The flight attendant tells the male passenger to stay out of it, then later taunts him to “hit me, hit me … bring it on.”
From the video, it’s unclear why the woman is distraught. Surain Adyanthaya, who posted the video to Facebook on Friday, said that before the footage, the flight attendant had “violently” taken the stroller, hitting the woman in the process and narrowly missing her baby.
Adyanthaya later posted the airline had “escorted the mother and her kids off the flight” and let the flight attendant back on.
It doesn’t help that this incident comes two weeks after a United Airlines passenger was dragged from his seat and off a plane by Chicago aviation police. United was widely criticized on social media and by industry professionals for the conflicting statements it put out afterward, initially siding with its employees and appearing to blame the passenger.
American learned something from that. They quickly responded: “We have seen the video and have already started an investigation to obtain the facts. What we see on this video does not reflect our values or how we care for our customers,” it said in a statement.
“We are deeply sorry for the pain we have caused this passenger and her family and to any other customers affected by the incident.”
American said it upgraded the woman to first class for the rest of her trip and the attendant has been “removed from duty” as it investigates.
But with the amount of flights and passengers, we’re likely to see one of these a week. How many of us haven’t been on a flight where an unruly passenger pushes things to the limit?
How long before a captain simply says, “We’re not taking off until the passenger in 15A peacefully allows a flight attendant to check their bag”? Then what?
President Donald Trump, returning to a major theme of his campaign, has taken aim at foreign workers, signing an executive order on Tuesday that will, as he said, “protect our jobs and finally put America first.”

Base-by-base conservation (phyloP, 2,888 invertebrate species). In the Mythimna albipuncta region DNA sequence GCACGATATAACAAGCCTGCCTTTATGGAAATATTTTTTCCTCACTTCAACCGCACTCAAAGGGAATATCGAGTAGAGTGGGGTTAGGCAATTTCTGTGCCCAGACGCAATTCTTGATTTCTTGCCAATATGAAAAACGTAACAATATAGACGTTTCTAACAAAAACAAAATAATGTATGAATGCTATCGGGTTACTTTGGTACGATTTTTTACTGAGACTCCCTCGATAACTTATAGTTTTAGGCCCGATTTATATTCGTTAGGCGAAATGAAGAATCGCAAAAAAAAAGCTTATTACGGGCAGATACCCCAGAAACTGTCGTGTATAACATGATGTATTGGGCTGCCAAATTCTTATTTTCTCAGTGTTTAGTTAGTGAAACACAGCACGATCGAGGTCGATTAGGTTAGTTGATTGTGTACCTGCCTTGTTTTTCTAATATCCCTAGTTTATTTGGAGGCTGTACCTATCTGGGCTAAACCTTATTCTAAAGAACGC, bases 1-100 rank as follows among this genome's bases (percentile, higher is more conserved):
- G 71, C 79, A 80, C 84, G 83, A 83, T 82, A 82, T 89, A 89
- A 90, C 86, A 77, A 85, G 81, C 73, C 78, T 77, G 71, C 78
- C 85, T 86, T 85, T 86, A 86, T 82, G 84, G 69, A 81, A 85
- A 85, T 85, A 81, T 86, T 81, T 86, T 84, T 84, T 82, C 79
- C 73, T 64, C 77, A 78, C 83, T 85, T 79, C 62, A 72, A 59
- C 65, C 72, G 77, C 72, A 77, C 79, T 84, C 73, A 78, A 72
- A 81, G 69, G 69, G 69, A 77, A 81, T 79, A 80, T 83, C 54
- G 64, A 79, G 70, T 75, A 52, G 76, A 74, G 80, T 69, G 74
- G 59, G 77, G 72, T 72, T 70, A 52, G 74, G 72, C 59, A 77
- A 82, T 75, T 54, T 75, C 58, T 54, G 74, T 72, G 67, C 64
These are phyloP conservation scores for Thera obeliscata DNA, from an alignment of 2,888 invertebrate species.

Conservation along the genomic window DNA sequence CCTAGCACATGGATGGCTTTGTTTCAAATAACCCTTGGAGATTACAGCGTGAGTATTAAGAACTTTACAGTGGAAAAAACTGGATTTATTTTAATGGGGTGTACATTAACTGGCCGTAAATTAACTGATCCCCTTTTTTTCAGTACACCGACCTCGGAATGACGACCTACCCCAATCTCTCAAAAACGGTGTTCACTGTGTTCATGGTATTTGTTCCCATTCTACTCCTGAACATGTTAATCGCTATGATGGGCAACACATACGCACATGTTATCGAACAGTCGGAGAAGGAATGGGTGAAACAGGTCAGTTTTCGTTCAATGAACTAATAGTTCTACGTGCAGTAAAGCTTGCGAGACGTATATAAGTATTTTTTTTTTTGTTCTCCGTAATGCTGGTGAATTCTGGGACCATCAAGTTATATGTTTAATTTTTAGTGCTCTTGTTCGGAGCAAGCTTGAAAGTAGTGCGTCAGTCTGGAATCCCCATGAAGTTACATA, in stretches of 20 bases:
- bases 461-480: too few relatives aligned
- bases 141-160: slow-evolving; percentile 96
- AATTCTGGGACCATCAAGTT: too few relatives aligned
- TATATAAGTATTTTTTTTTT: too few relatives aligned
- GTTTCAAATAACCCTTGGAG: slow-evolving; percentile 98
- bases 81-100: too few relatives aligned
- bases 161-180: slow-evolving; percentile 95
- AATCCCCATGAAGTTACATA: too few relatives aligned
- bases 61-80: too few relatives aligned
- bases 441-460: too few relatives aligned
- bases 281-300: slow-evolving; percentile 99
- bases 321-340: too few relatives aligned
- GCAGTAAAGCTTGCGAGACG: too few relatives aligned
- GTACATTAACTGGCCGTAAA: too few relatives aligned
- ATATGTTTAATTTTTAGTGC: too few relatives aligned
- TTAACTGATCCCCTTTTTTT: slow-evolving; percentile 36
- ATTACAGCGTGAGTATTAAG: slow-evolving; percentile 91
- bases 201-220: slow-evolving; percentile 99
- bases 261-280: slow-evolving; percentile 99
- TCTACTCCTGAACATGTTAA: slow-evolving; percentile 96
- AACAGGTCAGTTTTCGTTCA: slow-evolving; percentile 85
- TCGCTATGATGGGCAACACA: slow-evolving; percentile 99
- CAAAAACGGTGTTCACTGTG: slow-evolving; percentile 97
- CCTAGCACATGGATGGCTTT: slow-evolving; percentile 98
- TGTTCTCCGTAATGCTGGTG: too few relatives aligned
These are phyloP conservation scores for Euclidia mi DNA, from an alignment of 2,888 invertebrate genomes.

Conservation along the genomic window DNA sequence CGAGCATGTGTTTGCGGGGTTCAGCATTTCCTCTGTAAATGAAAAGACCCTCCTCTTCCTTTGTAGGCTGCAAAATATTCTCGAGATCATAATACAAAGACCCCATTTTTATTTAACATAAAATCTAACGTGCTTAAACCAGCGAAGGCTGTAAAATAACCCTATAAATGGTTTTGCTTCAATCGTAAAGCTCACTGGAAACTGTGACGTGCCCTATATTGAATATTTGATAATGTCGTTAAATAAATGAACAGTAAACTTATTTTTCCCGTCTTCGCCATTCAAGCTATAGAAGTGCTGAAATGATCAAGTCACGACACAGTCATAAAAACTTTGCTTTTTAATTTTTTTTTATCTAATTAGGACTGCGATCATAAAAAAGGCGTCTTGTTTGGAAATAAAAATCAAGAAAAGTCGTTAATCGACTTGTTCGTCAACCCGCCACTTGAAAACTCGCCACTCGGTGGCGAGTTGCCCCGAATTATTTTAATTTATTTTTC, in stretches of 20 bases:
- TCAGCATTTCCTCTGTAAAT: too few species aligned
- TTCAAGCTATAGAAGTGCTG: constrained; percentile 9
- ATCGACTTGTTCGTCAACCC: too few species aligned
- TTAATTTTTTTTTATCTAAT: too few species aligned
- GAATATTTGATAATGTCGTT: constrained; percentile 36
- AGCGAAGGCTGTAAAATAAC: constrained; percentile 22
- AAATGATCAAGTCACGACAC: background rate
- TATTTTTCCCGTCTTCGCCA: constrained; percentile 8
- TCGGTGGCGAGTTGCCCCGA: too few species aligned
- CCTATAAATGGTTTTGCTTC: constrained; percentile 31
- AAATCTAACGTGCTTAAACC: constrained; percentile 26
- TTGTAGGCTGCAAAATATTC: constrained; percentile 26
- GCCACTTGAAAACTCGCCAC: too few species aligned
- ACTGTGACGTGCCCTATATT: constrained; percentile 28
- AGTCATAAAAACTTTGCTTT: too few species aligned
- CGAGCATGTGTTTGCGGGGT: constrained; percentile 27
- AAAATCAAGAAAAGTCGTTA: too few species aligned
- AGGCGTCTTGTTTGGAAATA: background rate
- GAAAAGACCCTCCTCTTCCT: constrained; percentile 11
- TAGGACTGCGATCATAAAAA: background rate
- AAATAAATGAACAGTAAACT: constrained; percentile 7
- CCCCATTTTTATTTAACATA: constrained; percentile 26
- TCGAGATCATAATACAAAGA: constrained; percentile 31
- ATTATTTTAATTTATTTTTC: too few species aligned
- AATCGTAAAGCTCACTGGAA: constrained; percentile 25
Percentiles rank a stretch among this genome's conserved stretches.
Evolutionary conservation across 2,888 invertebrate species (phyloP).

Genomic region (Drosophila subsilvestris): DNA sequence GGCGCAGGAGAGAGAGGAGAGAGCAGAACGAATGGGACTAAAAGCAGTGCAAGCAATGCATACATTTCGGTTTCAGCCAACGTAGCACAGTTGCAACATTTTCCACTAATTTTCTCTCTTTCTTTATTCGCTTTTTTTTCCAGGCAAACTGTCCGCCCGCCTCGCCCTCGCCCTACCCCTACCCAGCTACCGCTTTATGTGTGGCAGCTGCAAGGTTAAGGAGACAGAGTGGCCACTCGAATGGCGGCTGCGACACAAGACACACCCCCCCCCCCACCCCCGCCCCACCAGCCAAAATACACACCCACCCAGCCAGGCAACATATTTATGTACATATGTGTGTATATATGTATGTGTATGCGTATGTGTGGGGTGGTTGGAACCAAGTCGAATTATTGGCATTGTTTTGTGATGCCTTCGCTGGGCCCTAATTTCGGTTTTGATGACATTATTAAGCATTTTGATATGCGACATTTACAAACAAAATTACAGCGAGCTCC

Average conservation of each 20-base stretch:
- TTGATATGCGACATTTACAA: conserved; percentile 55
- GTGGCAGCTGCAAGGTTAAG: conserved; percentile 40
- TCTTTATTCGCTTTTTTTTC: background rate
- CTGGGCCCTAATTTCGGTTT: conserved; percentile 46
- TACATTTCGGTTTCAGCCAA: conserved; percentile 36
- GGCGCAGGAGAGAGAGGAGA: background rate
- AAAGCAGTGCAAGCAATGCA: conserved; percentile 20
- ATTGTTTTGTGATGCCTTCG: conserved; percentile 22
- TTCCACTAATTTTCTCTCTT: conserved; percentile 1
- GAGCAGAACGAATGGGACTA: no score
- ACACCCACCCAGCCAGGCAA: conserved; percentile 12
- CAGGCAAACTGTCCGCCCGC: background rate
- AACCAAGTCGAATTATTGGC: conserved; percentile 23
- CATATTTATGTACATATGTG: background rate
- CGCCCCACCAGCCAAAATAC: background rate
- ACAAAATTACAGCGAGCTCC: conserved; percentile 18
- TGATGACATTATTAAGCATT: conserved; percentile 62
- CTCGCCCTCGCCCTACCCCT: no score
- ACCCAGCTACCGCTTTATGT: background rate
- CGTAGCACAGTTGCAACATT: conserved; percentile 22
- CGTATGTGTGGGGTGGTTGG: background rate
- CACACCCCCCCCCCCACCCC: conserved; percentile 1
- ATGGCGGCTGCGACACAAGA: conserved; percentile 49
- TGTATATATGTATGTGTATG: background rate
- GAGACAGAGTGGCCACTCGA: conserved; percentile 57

Wait, has he forgotten who works at Mar-a-Lago?
The cooks, the waiters and waitresses, the housekeepers — Trump got permission from the U.S. Department of Labor last year to hire 64 of them from foreign countries through the government’s H-2B visa program at $10.17 to $12.74 per hour. That program allows employers to hire foreigners for temporary, seasonal, non-agricultural work and is often used in the tourism and resort industries.
But there was the president on Tuesday in Kenosha, Wis., targeting the H-1B visa program, which the White House says undercuts U.S. workers by bringing in large numbers of cheaper, foreign workers and driving down U.S. wages.
This sure seems hypocritical — as Trump’s foes were quick to point out during last year’s election campaign, when the Labor Department permitted 69 temporary visas for Mar-a-Lago. Trump defended himself by saying there simply weren’t enough skilled American workers to take those jobs. “It’s very, very hard to get people,” Trump said during a debate in March 2016. “Other hotels do the same thing.”
But employment experts in Palm Beach County said then that there are plenty of workers ready, willing and able to do that work. And Florida Sen. Marco Rubio, then a Trump opponent for the Republican presidential nomination, said Trump uses the program to drive down wages.
“When you bring someone in on one of these visas they can’t go work for anybody else,” Rubio said during that March 2016 debate. “They either work for you or they have to go back home. You basically have them captive, so you don’t have to worry about competing for higher wages with another hotel down the street. And that’s why you bring workers from abroad.”